Arcs and Stars

Created by Nancy

I’ve attended many writer workshops on characterization that led me to using the basics of astrology to create my characters in my stories.  I recently developed my own workshop on this, and just sent off an article about it to a trade magazine. I began my new project using my new process. But for reasons known only to the universe, I chose to stop the new project for a few weeks and finish an old one that I had pulled off the shelf last year to work through with my new critique partners.  The pictured inspiration booklet was made for me by one of these amazing women.

As I reviewed the manuscript this week I could see it was pretty good but missing strong conflict. There were lots of little and delightful conflicts. The Scorpio hero has some powerful and deep baggage but the Gemini heroine was too good at tap dancing around her issues. I finally realized that this story was created before I figured out my new character arc process I had only written up two weeks ago.

At the bellydance/Zumba class I attend with Jessa Slade, I told her about this and as she also uses astrology to create her characters she nodded and stated, “Physician, heal thyself.”

I already had lunch plans on Thursday with my sister Sherri, the astrologer. I showed her the graphs I’d made and she was impressed. We spent the next few hours, while shopping and dining, discussing how bad things should be for these characters. It was awesome to realize all the potentials are already woven through the plot, setting, supporting cast, and twist points. All I needed was someone able to read the charts I’d created to point out the deep conflicts.

So here’s a snapshot of my process:

Michael Hauge describes the character arc as the emotional journey from identity to essence. In astrology, the essence is the Sun Sign, the identity is the Rising Sign, and the emotions are the flavor of the Moon.

All the zodiac signs relate to one of four basic elements – earth, air, fire, and water. So I create my protagonist using a separate element to represent their Identity, Essence and Emotions. This means there is a missing element. That element will be represented with the antagonist (I write romance and both the heroine and hero are protagonist-antagonist to each other) and only by embracing this missing element is there potential for a happily-ever-after with all four elements of mother earth present and in balance at the end.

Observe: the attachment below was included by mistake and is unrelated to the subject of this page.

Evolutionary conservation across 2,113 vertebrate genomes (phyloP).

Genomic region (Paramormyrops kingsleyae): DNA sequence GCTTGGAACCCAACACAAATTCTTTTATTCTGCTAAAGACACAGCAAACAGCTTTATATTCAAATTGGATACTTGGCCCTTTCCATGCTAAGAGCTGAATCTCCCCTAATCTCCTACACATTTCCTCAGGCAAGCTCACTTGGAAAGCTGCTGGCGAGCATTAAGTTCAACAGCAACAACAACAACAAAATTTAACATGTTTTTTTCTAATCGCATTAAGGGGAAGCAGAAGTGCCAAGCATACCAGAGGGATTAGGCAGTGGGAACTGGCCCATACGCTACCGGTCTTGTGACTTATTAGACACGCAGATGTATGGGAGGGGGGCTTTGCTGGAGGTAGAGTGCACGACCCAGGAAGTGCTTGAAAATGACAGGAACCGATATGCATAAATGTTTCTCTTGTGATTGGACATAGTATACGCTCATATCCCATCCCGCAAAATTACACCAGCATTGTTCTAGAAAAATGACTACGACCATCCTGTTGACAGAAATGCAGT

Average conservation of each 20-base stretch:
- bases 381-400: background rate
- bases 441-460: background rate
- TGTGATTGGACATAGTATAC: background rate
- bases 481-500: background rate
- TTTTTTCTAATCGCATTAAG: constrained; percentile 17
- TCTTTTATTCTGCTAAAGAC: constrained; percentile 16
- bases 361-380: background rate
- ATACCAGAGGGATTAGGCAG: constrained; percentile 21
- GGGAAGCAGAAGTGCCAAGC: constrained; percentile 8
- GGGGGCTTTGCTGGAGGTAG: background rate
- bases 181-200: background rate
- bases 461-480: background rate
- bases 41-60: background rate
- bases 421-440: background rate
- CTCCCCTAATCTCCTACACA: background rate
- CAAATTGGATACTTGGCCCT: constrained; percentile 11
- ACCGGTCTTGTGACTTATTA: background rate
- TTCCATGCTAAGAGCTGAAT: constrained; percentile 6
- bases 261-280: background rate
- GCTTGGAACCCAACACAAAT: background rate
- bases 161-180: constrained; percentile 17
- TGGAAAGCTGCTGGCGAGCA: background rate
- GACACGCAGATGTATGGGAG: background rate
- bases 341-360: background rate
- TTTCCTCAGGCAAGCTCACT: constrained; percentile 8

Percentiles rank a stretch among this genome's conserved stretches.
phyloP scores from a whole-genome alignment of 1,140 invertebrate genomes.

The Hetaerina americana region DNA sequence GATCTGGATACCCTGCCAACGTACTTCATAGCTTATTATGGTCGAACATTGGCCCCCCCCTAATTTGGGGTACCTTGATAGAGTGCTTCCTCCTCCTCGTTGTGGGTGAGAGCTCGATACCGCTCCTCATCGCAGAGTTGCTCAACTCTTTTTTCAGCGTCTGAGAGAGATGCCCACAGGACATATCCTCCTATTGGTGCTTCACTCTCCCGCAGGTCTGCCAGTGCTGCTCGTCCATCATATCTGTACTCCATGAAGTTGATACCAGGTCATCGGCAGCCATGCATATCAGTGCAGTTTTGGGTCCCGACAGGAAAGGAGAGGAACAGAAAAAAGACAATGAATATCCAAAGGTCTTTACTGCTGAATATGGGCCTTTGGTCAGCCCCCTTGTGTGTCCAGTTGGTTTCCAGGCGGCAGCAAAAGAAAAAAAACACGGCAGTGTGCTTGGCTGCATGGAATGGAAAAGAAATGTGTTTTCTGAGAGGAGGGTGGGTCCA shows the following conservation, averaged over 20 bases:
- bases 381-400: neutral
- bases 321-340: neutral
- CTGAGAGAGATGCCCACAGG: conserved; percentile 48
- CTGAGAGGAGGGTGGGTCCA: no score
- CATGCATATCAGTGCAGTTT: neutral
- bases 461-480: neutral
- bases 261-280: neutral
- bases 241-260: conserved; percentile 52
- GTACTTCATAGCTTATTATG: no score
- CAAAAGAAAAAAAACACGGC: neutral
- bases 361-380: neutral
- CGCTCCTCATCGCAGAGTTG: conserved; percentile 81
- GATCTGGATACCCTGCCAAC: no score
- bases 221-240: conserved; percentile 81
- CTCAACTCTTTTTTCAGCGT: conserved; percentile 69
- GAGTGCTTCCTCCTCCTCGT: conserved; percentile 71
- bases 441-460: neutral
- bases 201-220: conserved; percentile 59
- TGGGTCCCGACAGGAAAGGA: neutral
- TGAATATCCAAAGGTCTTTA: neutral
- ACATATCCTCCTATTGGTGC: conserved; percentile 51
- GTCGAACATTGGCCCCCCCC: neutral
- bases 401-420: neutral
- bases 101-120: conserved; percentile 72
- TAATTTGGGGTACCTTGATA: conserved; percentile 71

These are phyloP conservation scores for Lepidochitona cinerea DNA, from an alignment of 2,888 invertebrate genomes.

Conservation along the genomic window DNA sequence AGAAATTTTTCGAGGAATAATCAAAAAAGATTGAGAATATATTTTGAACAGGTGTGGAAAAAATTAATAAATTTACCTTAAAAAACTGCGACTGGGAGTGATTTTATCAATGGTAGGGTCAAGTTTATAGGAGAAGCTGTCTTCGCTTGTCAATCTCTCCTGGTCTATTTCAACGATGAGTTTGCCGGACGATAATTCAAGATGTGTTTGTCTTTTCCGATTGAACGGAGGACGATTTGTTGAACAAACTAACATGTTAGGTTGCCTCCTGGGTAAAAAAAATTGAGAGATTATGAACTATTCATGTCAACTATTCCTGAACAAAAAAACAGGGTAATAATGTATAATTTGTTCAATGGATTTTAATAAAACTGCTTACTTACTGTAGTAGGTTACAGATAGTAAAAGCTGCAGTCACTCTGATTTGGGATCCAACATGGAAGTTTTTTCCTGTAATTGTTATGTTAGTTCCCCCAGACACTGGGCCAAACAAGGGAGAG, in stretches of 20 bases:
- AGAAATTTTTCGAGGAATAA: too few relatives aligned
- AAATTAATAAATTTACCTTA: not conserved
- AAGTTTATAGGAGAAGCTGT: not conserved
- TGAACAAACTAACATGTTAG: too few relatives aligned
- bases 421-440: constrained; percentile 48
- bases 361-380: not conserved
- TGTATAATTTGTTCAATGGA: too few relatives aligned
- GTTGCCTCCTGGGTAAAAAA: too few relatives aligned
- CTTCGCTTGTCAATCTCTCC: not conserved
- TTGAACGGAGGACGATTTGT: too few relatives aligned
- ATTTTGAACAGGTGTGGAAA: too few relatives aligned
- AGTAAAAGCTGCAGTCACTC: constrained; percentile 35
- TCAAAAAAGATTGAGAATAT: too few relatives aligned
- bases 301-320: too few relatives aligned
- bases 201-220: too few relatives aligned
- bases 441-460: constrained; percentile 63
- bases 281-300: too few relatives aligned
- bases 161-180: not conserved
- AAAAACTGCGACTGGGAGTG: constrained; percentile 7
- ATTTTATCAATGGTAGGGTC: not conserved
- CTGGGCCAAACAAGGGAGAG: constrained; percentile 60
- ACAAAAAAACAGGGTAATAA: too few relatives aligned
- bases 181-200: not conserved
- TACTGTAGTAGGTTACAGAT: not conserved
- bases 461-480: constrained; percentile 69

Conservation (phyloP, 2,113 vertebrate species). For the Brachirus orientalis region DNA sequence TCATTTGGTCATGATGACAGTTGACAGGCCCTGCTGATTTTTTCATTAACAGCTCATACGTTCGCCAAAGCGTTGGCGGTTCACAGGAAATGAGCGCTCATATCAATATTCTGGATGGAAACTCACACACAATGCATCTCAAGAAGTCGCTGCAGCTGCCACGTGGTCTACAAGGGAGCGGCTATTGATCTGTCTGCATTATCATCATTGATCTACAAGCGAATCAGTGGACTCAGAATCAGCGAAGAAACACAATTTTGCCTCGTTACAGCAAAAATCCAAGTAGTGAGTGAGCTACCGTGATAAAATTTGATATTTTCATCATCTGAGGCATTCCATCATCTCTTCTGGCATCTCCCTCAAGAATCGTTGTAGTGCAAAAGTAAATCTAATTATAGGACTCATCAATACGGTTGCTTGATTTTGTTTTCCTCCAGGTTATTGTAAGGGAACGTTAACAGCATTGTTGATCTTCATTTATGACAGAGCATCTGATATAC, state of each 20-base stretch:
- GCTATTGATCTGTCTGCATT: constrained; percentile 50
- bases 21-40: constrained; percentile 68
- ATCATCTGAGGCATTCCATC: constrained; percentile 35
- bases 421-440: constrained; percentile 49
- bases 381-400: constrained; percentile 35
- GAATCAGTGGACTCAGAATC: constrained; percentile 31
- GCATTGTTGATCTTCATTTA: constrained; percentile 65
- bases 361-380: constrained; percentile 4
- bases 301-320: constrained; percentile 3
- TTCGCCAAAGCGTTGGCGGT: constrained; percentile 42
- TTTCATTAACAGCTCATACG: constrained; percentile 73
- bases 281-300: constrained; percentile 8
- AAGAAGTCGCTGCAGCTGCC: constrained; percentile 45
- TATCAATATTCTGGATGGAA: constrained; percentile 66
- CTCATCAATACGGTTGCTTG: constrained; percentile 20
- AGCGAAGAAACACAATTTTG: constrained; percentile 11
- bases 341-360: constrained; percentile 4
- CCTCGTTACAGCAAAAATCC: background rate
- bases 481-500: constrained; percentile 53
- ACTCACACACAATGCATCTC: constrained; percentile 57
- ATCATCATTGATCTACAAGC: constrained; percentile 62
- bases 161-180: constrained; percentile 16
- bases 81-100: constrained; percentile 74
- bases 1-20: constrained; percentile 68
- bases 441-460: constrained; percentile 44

There’s more to my process but it’s an hour long workshop dealing with the age of the wound and the protective onion layer to be peeled away. But today, for me, knowing the process and putting it into practice was my lesson, and it was awesome.

About Terri Patrick
Writer of Romance and Memoir. Life is an adventure, take that journey.

6 Responses to Arcs and Stars

  1. I’ve sometimes thought how I would develop a character if I wanted to write a book. I imagined that this would develop naturally as the story developed. In every day life, as we get to know people, we gradually become aware of their character traits as they interact with us, others and circumstances. Doesn’t this also happen when writing fiction?

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    • terripatrick says:

      Yes, and no. As we interact with people, it is from the point of view of our personal filters of our history, experience, talents, emotions, and more. There are often skeletons and wounds that flavor these filters as well as strengths and joys.

      What a writer needs to do to is know all character traits and trials from birth because we are all very individual. A reader will gradually become aware of the character traits through the course of the story, but a writer needs to know what they are at the end to create the events and reactions that will generate a transformation from the beginning. It’s plotting change, with purpose, and the harder a character has to fight against change, the greater the growth.

      A reader who connects with the journey of a character will benefit by experiencing the character overcoming obstacles and transforming into a stronger, happier person. What was learned during the story is now part of the filter of the reader, and why I don’t like tragedies.

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    • Thanks for the explanation – I understand!

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  2. Rose L says:

    I never would have thought about astrology when planning a character. Very interesting!

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  3. Trish says:

    I do the same thing! I create charts on my characters. It’s enormously helpful! Scorpio is a good sign for heroes – and for villains!

    Some characters develop naturally. Others are born by C-section.

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    • terripatrick says:

      Yep, had three naturally and the fourth by C-section.

      Sometimes I wonder why I worry about story when the women I birthed are too awesome for words. But I am into stories, and they chose me as their mom. My exceptional belief in love, partnership, and happily-ever-after is their due.

      Plus, I have a marvelous time in romancelandia.i’m an advocate for global comes to my daughters I really just want them to have fun and the power of who they are.r,

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